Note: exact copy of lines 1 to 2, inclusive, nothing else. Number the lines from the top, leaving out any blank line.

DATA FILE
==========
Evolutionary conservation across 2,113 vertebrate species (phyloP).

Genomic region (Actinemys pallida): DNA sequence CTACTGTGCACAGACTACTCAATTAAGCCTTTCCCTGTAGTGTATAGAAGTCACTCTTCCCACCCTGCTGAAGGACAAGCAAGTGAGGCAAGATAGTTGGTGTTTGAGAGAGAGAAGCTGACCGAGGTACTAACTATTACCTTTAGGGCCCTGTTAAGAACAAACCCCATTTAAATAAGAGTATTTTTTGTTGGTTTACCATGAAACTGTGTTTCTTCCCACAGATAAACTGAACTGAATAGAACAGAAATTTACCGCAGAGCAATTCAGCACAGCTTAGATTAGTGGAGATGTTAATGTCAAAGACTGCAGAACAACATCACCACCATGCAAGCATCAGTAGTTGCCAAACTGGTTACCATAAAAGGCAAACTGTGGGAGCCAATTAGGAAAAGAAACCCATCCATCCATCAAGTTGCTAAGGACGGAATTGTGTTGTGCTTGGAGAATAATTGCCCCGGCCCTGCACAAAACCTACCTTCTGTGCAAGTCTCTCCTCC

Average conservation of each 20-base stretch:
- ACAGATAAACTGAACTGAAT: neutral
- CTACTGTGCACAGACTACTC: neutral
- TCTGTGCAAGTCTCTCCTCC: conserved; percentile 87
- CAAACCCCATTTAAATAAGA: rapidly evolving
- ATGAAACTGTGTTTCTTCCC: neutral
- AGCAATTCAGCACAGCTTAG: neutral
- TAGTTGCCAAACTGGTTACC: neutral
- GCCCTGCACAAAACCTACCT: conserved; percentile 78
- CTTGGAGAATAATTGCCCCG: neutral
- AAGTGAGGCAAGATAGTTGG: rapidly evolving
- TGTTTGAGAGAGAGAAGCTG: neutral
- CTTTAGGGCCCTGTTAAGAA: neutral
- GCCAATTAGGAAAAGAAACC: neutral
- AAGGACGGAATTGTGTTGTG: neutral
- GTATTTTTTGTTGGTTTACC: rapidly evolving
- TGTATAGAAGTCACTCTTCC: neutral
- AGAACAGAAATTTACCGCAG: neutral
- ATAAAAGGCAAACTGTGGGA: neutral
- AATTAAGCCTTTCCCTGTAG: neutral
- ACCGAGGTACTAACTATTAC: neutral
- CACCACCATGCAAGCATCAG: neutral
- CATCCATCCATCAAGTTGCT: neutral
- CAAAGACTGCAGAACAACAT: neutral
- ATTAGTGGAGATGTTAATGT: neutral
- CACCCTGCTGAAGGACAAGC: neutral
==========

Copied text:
Evolutionary conservation across 2,113 vertebrate species (phyloP).

Genomic region (Actinemys pallida): DNA sequence CTACTGTGCACAGACTACTCAATTAAGCCTTTCCCTGTAGTGTATAGAAGTCACTCTTCCCACCCTGCTGAAGGACAAGCAAGTGAGGCAAGATAGTTGGTGTTTGAGAGAGAGAAGCTGACCGAGGTACTAACTATTACCTTTAGGGCCCTGTTAAGAACAAACCCCATTTAAATAAGAGTATTTTTTGTTGGTTTACCATGAAACTGTGTTTCTTCCCACAGATAAACTGAACTGAATAGAACAGAAATTTACCGCAGAGCAATTCAGCACAGCTTAGATTAGTGGAGATGTTAATGTCAAAGACTGCAGAACAACATCACCACCATGCAAGCATCAGTAGTTGCCAAACTGGTTACCATAAAAGGCAAACTGTGGGAGCCAATTAGGAAAAGAAACCCATCCATCCATCAAGTTGCTAAGGACGGAATTGTGTTGTGCTTGGAGAATAATTGCCCCGGCCCTGCACAAAACCTACCTTCTGTGCAAGTCTCTCCTCC